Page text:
The locavour movement champions the use of locally grown and raised foods, often within a specific radius of the place of consumption. The reasons for this are many. One, it supports the local economy and the small farms that reside within it. It also helps to reduce the carbon footprint of trucking food around the country or shipping it around the world. A locapour is someone who drinks or serves beverages made from within a specific radius of consumption as well, whether it be within the country, state, or county lines.
In New York, there are many restaurants devoted to serving locally sourced foods, but why are there not more who serve locally produced wines? New York State produces a great amount of wine – the state is number 5 in terms of production of wine in the United States – yet the wines seem to get the short end of the stick when it comes to eating and drinking locally. I’m not sure entirely why. Is it a form of snobbism or is it ignorance? California restaurants serve their state’s wines overwhelmingly over those from another state or country, so what’s up New York? Even when traveling to far-flung wine regions, bars and eateries pour the local product proudly alongside locally sourced foods.
Like most sommeliers and wine-lovers, I do love wines from around the world. I drink tried and true classics like Burgundy, Bordeaux, Chianti and Rioja, German Riesling, Austrian Blaufrankisch, and Argentine Malbec. But, I also want to support the local farmer by serving or carrying wines from my own back yard. Judging the New York Food and Wine Classic has really opened my eyes to what this state can do with a few bunches of grapes. At my first judging, I was sure that there would be wines that I wouldn’t even want to taste, let alone drink, and boy was I wrong! Delving into the diversity of wine styles opened my eyes to discover that there are so many great wines (and spirits) being made right here in New York – there really is a wine for every palate.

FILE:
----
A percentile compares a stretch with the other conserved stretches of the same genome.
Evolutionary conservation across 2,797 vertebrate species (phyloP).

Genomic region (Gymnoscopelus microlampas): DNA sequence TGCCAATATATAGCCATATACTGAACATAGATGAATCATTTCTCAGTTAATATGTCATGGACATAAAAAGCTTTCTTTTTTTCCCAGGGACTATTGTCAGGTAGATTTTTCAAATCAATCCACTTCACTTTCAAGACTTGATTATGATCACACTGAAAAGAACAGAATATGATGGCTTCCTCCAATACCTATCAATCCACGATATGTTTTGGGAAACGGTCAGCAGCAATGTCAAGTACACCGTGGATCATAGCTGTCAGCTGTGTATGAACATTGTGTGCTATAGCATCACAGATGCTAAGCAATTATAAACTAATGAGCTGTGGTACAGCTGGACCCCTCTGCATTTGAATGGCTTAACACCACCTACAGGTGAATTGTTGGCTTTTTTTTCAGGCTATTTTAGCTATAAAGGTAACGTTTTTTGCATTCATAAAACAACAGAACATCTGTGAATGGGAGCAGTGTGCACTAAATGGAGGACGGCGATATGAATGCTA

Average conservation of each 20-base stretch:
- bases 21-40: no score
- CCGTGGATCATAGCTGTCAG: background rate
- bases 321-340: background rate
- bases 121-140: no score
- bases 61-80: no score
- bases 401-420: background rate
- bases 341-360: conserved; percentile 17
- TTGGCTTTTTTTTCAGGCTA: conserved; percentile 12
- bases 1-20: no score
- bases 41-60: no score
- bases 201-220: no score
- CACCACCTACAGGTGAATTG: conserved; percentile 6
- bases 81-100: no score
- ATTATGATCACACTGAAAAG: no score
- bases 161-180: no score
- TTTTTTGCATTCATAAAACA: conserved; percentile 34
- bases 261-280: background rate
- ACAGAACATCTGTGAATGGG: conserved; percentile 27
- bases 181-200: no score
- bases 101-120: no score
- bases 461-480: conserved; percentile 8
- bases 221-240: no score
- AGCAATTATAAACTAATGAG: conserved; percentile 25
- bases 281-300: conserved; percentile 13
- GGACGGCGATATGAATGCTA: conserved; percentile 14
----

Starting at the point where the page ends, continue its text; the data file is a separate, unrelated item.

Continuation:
Everyone at Maslow 6 loves wines from all over the world, but take a closer look at our shop shelves. There are representative wines from Long Island, the Finger Lakes and even Redhook. Look further and you’ll find California, Washington State, and Oregon. And there’s not just wine, there are spirits too: Long Island Vodka, Finger Lakes Rye, and grappa from Oregon.
I’m not giving up my Burgundy, Bordeaux, or Rioja anytime soon, but I will open my eyes and palate more often to try the wines from these great 50 states, and give them the attention that they deserve. Our upcoming class, Grapes and Grains from the Heartland of the USA will highlight wines and spirits from the U.S. Join us, and discover for yourself how much fun being a locapour can be.